Diagnosing Bipolar 2 Disorder

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Diagnosis of any bipolar disorder, including bipolar 2, is often difficult, even for seasoned psychiatrists or GPs specialising in mental disorders. Some people who suffer from this illness do not get a proper diagnosis even 10 years after first seeking help.

Much of the confusion in diagnosis is attributable to the fact that many patients only see a doctor when they experiencing a depression phase; rarely do those in the throes of mania see it as a problem requiring medical intervention. Manic episodes are the key factor in distinguishing bipolar disorder from unipolar depression; hypomania is the difference between the categories of bipolar I and bipolar II recognised by the DSM-IV. The danger in misdiagnosis is that the patient will not receive proper treatment.

The Doctor Appointment

If you suspect you may be suffering from bipolar 2 disorder, begin by being honest with your GP about all the mood swings you have experienced – both the highs and the lows. Ensure that you accurately describe each to the best of your ability.

At this point your doctor will probably send you for further testing at a hospital or clinic which contains a mental health unit. An expert at the hospital may be a psychiatrist, community psychiatric nurse, or psychologist. Testing begins with a questionnaire regarding your history of depressive and/or manic events.

While there is no simple blood test which can determine if someone has bipolar disorder, other medical tests or scans may be ordered which could uncover conditions related to the illness. Since many who suffer from bipolar II disorder are substance abusers, the doctor may order a drug test, as well. Any illegal drugs can interfere with medical treatment, so this is an important step in diagnosis.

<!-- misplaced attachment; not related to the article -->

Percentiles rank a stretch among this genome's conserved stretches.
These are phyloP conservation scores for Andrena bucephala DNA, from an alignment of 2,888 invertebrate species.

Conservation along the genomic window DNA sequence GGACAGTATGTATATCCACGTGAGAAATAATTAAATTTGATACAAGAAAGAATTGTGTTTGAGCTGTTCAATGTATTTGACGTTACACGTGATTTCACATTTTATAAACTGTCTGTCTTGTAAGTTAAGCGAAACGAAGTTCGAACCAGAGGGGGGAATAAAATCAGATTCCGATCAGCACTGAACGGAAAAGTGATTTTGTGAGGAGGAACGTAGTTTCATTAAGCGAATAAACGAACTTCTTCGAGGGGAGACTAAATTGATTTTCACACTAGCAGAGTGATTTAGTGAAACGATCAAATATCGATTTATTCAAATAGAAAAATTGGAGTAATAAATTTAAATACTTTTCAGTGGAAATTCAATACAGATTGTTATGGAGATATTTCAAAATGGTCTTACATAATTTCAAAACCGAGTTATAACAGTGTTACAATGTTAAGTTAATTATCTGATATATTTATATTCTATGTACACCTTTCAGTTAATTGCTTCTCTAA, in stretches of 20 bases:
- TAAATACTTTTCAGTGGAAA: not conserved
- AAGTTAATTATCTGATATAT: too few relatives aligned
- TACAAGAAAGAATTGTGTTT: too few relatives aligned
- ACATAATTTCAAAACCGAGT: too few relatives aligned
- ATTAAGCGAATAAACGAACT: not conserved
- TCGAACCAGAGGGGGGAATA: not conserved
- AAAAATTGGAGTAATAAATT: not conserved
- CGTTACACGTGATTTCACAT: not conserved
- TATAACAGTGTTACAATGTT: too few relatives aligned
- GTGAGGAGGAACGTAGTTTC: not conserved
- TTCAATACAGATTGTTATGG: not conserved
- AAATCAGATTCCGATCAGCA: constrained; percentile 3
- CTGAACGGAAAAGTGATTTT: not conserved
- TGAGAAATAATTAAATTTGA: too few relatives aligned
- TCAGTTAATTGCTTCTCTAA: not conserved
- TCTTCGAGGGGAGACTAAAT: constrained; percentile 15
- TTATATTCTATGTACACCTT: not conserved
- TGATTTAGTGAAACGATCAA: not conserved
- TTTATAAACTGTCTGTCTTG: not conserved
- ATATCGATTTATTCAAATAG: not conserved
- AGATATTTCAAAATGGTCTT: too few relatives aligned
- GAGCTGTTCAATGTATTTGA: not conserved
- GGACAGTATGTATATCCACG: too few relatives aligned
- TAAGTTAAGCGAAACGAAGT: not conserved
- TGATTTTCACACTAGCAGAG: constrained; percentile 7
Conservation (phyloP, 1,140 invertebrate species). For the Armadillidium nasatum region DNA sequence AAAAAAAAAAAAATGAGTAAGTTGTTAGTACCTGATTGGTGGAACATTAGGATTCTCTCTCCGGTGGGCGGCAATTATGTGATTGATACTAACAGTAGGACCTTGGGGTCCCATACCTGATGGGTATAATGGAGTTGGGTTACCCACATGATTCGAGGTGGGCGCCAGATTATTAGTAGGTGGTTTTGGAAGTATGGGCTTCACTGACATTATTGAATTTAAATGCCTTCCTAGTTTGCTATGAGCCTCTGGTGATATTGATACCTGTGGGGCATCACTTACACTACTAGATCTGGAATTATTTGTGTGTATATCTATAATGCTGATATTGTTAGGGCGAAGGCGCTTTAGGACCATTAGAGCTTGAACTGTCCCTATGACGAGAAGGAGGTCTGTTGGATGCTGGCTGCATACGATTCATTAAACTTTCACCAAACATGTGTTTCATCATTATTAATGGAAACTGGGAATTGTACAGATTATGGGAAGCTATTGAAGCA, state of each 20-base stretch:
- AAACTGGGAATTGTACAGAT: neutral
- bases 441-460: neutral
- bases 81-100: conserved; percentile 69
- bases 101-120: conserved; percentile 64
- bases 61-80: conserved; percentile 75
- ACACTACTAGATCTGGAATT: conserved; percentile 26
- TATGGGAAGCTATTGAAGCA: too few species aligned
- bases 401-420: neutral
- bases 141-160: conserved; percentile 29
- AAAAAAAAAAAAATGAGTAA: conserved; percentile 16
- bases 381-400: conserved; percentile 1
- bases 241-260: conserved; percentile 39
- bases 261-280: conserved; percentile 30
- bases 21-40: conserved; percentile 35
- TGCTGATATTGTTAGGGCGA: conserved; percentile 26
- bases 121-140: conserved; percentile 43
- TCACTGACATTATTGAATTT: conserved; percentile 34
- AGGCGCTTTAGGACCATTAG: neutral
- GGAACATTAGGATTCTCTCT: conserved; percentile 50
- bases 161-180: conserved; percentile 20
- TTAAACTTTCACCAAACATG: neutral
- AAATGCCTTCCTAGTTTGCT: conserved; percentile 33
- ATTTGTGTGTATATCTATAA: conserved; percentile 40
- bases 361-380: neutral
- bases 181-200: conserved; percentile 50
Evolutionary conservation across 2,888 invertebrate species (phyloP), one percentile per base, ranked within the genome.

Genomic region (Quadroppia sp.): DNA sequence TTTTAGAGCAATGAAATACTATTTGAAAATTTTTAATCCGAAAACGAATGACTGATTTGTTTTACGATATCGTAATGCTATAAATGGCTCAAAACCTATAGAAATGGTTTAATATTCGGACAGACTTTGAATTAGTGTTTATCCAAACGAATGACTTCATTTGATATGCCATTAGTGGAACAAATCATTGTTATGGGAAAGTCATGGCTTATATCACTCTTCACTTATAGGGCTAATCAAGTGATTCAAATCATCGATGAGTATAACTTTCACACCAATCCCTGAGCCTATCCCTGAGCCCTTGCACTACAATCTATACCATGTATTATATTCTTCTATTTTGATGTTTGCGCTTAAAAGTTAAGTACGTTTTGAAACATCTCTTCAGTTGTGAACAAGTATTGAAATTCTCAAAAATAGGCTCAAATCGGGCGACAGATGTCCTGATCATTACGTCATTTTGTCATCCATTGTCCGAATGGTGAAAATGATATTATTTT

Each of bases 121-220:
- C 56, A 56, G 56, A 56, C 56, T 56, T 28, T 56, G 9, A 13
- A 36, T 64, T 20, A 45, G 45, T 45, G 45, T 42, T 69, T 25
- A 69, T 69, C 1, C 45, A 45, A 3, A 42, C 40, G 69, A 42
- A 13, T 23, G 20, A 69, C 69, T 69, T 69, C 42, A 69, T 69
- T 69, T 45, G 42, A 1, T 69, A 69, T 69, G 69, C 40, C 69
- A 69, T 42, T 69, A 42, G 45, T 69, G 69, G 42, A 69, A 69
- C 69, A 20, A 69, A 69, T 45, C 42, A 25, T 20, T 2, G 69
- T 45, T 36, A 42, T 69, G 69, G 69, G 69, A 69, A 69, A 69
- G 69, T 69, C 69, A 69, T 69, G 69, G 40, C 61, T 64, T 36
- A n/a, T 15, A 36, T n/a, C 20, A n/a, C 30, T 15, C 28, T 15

A psychiatric examination is considered the most reliable form of diagnosis. A mental state examination will explore such areas as the way you speak, your energy levels; gauge your mood, thought processes, beliefs, and general looks and behaviour. A psychiatrist will also want to delve into your history of mood swings and determine how often they have occurred as well as how long each lasted. He or she will try to make a connection between how these phases of highs and lows have affected your life as far as relationships and employment. Sometimes a medical professional will want to consult with family members or friends as well.

People are diagnosed with bipolar disorder when they show evidence of experiencing at least one depressive episode followed by one or more phases of mania. In bipolar I disorder, mania is often accompanied by psychosis (hallucinations and delusions). In bipolar II disorder, the high episodes are referred to as hypomania as they are less severe.

After diagnosis treatment, usually medication can begin. Rather than dread a diagnosis, it should be embraced as a way to receive the proper treatment and begin enjoying a full life once again.

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